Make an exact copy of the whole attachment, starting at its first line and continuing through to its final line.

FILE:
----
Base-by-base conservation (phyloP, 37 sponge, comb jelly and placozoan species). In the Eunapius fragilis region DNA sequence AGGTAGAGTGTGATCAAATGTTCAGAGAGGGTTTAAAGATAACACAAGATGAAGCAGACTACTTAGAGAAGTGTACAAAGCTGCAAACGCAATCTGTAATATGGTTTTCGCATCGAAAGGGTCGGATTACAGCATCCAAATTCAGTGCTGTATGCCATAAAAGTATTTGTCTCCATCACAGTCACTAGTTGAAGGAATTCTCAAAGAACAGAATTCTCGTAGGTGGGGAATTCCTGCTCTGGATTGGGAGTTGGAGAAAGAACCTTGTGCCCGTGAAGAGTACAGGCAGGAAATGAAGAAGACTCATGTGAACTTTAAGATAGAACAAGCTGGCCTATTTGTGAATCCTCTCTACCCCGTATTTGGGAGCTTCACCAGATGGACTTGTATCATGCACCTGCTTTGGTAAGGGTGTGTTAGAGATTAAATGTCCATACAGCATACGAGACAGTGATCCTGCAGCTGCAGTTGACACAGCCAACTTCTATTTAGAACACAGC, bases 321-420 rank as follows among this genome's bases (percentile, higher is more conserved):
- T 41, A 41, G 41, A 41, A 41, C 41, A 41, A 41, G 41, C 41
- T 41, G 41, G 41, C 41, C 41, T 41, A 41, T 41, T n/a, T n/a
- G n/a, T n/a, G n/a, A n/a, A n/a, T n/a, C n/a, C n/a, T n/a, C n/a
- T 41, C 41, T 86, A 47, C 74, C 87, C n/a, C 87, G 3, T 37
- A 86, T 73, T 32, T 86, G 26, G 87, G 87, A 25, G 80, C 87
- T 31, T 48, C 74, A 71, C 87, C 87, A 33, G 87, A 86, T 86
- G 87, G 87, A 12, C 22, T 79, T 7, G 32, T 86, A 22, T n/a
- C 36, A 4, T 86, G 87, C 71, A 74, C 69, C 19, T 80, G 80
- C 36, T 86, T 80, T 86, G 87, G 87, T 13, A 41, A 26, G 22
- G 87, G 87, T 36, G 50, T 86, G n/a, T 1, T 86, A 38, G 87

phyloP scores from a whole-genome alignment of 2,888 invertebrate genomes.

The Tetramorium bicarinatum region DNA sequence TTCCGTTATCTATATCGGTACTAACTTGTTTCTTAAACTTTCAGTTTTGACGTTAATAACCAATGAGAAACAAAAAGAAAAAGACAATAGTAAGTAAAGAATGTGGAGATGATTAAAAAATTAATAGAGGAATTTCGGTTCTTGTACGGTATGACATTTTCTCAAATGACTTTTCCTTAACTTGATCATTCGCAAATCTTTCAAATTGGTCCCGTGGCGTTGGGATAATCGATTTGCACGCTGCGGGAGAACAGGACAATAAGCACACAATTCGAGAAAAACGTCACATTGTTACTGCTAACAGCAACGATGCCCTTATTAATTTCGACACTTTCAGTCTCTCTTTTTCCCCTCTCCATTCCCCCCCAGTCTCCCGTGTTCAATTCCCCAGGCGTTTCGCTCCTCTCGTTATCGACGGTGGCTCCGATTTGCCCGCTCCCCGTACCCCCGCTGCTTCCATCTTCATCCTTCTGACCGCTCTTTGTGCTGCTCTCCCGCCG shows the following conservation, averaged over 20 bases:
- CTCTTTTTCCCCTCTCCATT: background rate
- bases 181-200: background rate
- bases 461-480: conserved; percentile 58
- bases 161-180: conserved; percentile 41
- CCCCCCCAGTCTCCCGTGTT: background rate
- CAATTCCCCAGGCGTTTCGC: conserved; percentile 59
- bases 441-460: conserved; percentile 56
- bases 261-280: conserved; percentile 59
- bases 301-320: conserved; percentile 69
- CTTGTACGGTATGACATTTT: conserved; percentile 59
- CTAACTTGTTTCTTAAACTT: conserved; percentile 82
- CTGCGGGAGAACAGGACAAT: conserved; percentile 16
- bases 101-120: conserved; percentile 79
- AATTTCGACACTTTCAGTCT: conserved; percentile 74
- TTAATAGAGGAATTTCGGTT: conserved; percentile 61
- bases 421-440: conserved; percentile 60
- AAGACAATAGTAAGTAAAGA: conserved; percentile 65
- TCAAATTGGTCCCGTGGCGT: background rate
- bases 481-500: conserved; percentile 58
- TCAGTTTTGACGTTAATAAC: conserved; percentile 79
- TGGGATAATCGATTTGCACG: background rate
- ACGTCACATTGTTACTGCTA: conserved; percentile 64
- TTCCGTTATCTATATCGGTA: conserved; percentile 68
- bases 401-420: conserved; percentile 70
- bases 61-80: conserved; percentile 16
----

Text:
Base-by-base conservation (phyloP, 37 sponge, comb jelly and placozoan species). In the Eunapius fragilis region DNA sequence AGGTAGAGTGTGATCAAATGTTCAGAGAGGGTTTAAAGATAACACAAGATGAAGCAGACTACTTAGAGAAGTGTACAAAGCTGCAAACGCAATCTGTAATATGGTTTTCGCATCGAAAGGGTCGGATTACAGCATCCAAATTCAGTGCTGTATGCCATAAAAGTATTTGTCTCCATCACAGTCACTAGTTGAAGGAATTCTCAAAGAACAGAATTCTCGTAGGTGGGGAATTCCTGCTCTGGATTGGGAGTTGGAGAAAGAACCTTGTGCCCGTGAAGAGTACAGGCAGGAAATGAAGAAGACTCATGTGAACTTTAAGATAGAACAAGCTGGCCTATTTGTGAATCCTCTCTACCCCGTATTTGGGAGCTTCACCAGATGGACTTGTATCATGCACCTGCTTTGGTAAGGGTGTGTTAGAGATTAAATGTCCATACAGCATACGAGACAGTGATCCTGCAGCTGCAGTTGACACAGCCAACTTCTATTTAGAACACAGC, bases 321-420 rank as follows among this genome's bases (percentile, higher is more conserved):
- T 41, A 41, G 41, A 41, A 41, C 41, A 41, A 41, G 41, C 41
- T 41, G 41, G 41, C 41, C 41, T 41, A 41, T 41, T n/a, T n/a
- G n/a, T n/a, G n/a, A n/a, A n/a, T n/a, C n/a, C n/a, T n/a, C n/a
- T 41, C 41, T 86, A 47, C 74, C 87, C n/a, C 87, G 3, T 37
- A 86, T 73, T 32, T 86, G 26, G 87, G 87, A 25, G 80, C 87
- T 31, T 48, C 74, A 71, C 87, C 87, A 33, G 87, A 86, T 86
- G 87, G 87, A 12, C 22, T 79, T 7, G 32, T 86, A 22, T n/a
- C 36, A 4, T 86, G 87, C 71, A 74, C 69, C 19, T 80, G 80
- C 36, T 86, T 80, T 86, G 87, G 87, T 13, A 41, A 26, G 22
- G 87, G 87, T 36, G 50, T 86, G n/a, T 1, T 86, A 38, G 87

phyloP scores from a whole-genome alignment of 2,888 invertebrate genomes.

The Tetramorium bicarinatum region DNA sequence TTCCGTTATCTATATCGGTACTAACTTGTTTCTTAAACTTTCAGTTTTGACGTTAATAACCAATGAGAAACAAAAAGAAAAAGACAATAGTAAGTAAAGAATGTGGAGATGATTAAAAAATTAATAGAGGAATTTCGGTTCTTGTACGGTATGACATTTTCTCAAATGACTTTTCCTTAACTTGATCATTCGCAAATCTTTCAAATTGGTCCCGTGGCGTTGGGATAATCGATTTGCACGCTGCGGGAGAACAGGACAATAAGCACACAATTCGAGAAAAACGTCACATTGTTACTGCTAACAGCAACGATGCCCTTATTAATTTCGACACTTTCAGTCTCTCTTTTTCCCCTCTCCATTCCCCCCCAGTCTCCCGTGTTCAATTCCCCAGGCGTTTCGCTCCTCTCGTTATCGACGGTGGCTCCGATTTGCCCGCTCCCCGTACCCCCGCTGCTTCCATCTTCATCCTTCTGACCGCTCTTTGTGCTGCTCTCCCGCCG shows the following conservation, averaged over 20 bases:
- CTCTTTTTCCCCTCTCCATT: background rate
- bases 181-200: background rate
- bases 461-480: conserved; percentile 58
- bases 161-180: conserved; percentile 41
- CCCCCCCAGTCTCCCGTGTT: background rate
- CAATTCCCCAGGCGTTTCGC: conserved; percentile 59
- bases 441-460: conserved; percentile 56
- bases 261-280: conserved; percentile 59
- bases 301-320: conserved; percentile 69
- CTTGTACGGTATGACATTTT: conserved; percentile 59
- CTAACTTGTTTCTTAAACTT: conserved; percentile 82
- CTGCGGGAGAACAGGACAAT: conserved; percentile 16
- bases 101-120: conserved; percentile 79
- AATTTCGACACTTTCAGTCT: conserved; percentile 74
- TTAATAGAGGAATTTCGGTT: conserved; percentile 61
- bases 421-440: conserved; percentile 60
- AAGACAATAGTAAGTAAAGA: conserved; percentile 65
- TCAAATTGGTCCCGTGGCGT: background rate
- bases 481-500: conserved; percentile 58
- TCAGTTTTGACGTTAATAAC: conserved; percentile 79
- TGGGATAATCGATTTGCACG: background rate
- ACGTCACATTGTTACTGCTA: conserved; percentile 64
- TTCCGTTATCTATATCGGTA: conserved; percentile 68
- bases 401-420: conserved; percentile 70
- bases 61-80: conserved; percentile 16